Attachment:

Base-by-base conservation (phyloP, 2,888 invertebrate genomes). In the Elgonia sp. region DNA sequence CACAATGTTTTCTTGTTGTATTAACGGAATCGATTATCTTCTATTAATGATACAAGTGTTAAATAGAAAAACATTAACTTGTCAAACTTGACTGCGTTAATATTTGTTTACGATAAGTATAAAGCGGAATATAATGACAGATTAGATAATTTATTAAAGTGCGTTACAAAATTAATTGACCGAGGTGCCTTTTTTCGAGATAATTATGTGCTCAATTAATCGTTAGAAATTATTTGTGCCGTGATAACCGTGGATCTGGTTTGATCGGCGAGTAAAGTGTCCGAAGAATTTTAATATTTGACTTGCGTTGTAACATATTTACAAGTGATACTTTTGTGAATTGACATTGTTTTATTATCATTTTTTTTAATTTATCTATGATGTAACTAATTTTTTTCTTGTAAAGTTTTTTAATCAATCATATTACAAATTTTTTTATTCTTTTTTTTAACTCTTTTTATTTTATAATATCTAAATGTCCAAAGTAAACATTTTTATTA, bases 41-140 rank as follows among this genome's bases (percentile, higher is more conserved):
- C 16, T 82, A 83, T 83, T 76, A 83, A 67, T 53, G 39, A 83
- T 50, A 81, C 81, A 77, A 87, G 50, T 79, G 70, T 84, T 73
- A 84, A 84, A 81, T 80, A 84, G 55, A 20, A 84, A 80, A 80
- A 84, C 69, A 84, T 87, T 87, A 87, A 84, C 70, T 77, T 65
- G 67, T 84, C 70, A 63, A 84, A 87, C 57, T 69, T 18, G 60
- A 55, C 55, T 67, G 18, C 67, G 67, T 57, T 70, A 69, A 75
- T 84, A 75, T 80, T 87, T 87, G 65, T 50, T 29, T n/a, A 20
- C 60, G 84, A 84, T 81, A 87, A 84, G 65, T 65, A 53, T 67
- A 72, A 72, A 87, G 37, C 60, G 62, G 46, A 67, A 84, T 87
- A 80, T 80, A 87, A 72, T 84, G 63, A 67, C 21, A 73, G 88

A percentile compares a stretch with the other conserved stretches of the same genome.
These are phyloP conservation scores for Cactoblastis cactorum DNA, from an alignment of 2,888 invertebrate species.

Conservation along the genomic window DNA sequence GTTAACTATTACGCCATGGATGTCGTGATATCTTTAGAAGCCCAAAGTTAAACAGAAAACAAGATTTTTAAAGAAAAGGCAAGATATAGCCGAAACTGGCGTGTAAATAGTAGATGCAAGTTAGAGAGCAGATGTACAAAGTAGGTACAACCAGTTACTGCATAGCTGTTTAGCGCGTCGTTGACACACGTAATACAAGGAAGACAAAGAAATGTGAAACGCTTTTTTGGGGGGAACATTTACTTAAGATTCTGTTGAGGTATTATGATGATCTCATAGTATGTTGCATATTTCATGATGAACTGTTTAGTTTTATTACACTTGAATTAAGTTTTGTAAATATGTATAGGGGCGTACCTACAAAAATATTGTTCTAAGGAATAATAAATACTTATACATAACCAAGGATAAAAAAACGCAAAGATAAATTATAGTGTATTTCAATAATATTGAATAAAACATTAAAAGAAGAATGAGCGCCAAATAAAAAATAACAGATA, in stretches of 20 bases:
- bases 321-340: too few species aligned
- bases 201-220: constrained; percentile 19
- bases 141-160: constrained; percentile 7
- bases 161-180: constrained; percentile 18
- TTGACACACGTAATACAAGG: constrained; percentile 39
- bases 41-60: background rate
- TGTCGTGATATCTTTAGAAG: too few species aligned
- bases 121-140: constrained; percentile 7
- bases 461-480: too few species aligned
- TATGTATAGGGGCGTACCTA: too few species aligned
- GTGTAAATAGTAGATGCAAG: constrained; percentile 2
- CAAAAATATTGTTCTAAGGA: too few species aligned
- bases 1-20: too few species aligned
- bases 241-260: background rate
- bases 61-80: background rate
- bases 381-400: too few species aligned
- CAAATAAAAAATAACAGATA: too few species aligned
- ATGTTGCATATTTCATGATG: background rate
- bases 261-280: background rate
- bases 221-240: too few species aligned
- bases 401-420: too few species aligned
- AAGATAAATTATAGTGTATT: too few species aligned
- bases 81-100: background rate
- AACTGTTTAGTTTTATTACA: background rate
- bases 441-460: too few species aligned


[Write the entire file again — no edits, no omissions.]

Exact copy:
Base-by-base conservation (phyloP, 2,888 invertebrate genomes). In the Elgonia sp. region DNA sequence CACAATGTTTTCTTGTTGTATTAACGGAATCGATTATCTTCTATTAATGATACAAGTGTTAAATAGAAAAACATTAACTTGTCAAACTTGACTGCGTTAATATTTGTTTACGATAAGTATAAAGCGGAATATAATGACAGATTAGATAATTTATTAAAGTGCGTTACAAAATTAATTGACCGAGGTGCCTTTTTTCGAGATAATTATGTGCTCAATTAATCGTTAGAAATTATTTGTGCCGTGATAACCGTGGATCTGGTTTGATCGGCGAGTAAAGTGTCCGAAGAATTTTAATATTTGACTTGCGTTGTAACATATTTACAAGTGATACTTTTGTGAATTGACATTGTTTTATTATCATTTTTTTTAATTTATCTATGATGTAACTAATTTTTTTCTTGTAAAGTTTTTTAATCAATCATATTACAAATTTTTTTATTCTTTTTTTTAACTCTTTTTATTTTATAATATCTAAATGTCCAAAGTAAACATTTTTATTA, bases 41-140 rank as follows among this genome's bases (percentile, higher is more conserved):
- C 16, T 82, A 83, T 83, T 76, A 83, A 67, T 53, G 39, A 83
- T 50, A 81, C 81, A 77, A 87, G 50, T 79, G 70, T 84, T 73
- A 84, A 84, A 81, T 80, A 84, G 55, A 20, A 84, A 80, A 80
- A 84, C 69, A 84, T 87, T 87, A 87, A 84, C 70, T 77, T 65
- G 67, T 84, C 70, A 63, A 84, A 87, C 57, T 69, T 18, G 60
- A 55, C 55, T 67, G 18, C 67, G 67, T 57, T 70, A 69, A 75
- T 84, A 75, T 80, T 87, T 87, G 65, T 50, T 29, T n/a, A 20
- C 60, G 84, A 84, T 81, A 87, A 84, G 65, T 65, A 53, T 67
- A 72, A 72, A 87, G 37, C 60, G 62, G 46, A 67, A 84, T 87
- A 80, T 80, A 87, A 72, T 84, G 63, A 67, C 21, A 73, G 88

A percentile compares a stretch with the other conserved stretches of the same genome.
These are phyloP conservation scores for Cactoblastis cactorum DNA, from an alignment of 2,888 invertebrate species.

Conservation along the genomic window DNA sequence GTTAACTATTACGCCATGGATGTCGTGATATCTTTAGAAGCCCAAAGTTAAACAGAAAACAAGATTTTTAAAGAAAAGGCAAGATATAGCCGAAACTGGCGTGTAAATAGTAGATGCAAGTTAGAGAGCAGATGTACAAAGTAGGTACAACCAGTTACTGCATAGCTGTTTAGCGCGTCGTTGACACACGTAATACAAGGAAGACAAAGAAATGTGAAACGCTTTTTTGGGGGGAACATTTACTTAAGATTCTGTTGAGGTATTATGATGATCTCATAGTATGTTGCATATTTCATGATGAACTGTTTAGTTTTATTACACTTGAATTAAGTTTTGTAAATATGTATAGGGGCGTACCTACAAAAATATTGTTCTAAGGAATAATAAATACTTATACATAACCAAGGATAAAAAAACGCAAAGATAAATTATAGTGTATTTCAATAATATTGAATAAAACATTAAAAGAAGAATGAGCGCCAAATAAAAAATAACAGATA, in stretches of 20 bases:
- bases 321-340: too few species aligned
- bases 201-220: constrained; percentile 19
- bases 141-160: constrained; percentile 7
- bases 161-180: constrained; percentile 18
- TTGACACACGTAATACAAGG: constrained; percentile 39
- bases 41-60: background rate
- TGTCGTGATATCTTTAGAAG: too few species aligned
- bases 121-140: constrained; percentile 7
- bases 461-480: too few species aligned
- TATGTATAGGGGCGTACCTA: too few species aligned
- GTGTAAATAGTAGATGCAAG: constrained; percentile 2
- CAAAAATATTGTTCTAAGGA: too few species aligned
- bases 1-20: too few species aligned
- bases 241-260: background rate
- bases 61-80: background rate
- bases 381-400: too few species aligned
- CAAATAAAAAATAACAGATA: too few species aligned
- ATGTTGCATATTTCATGATG: background rate
- bases 261-280: background rate
- bases 221-240: too few species aligned
- bases 401-420: too few species aligned
- AAGATAAATTATAGTGTATT: too few species aligned
- bases 81-100: background rate
- AACTGTTTAGTTTTATTACA: background rate
- bases 441-460: too few species aligned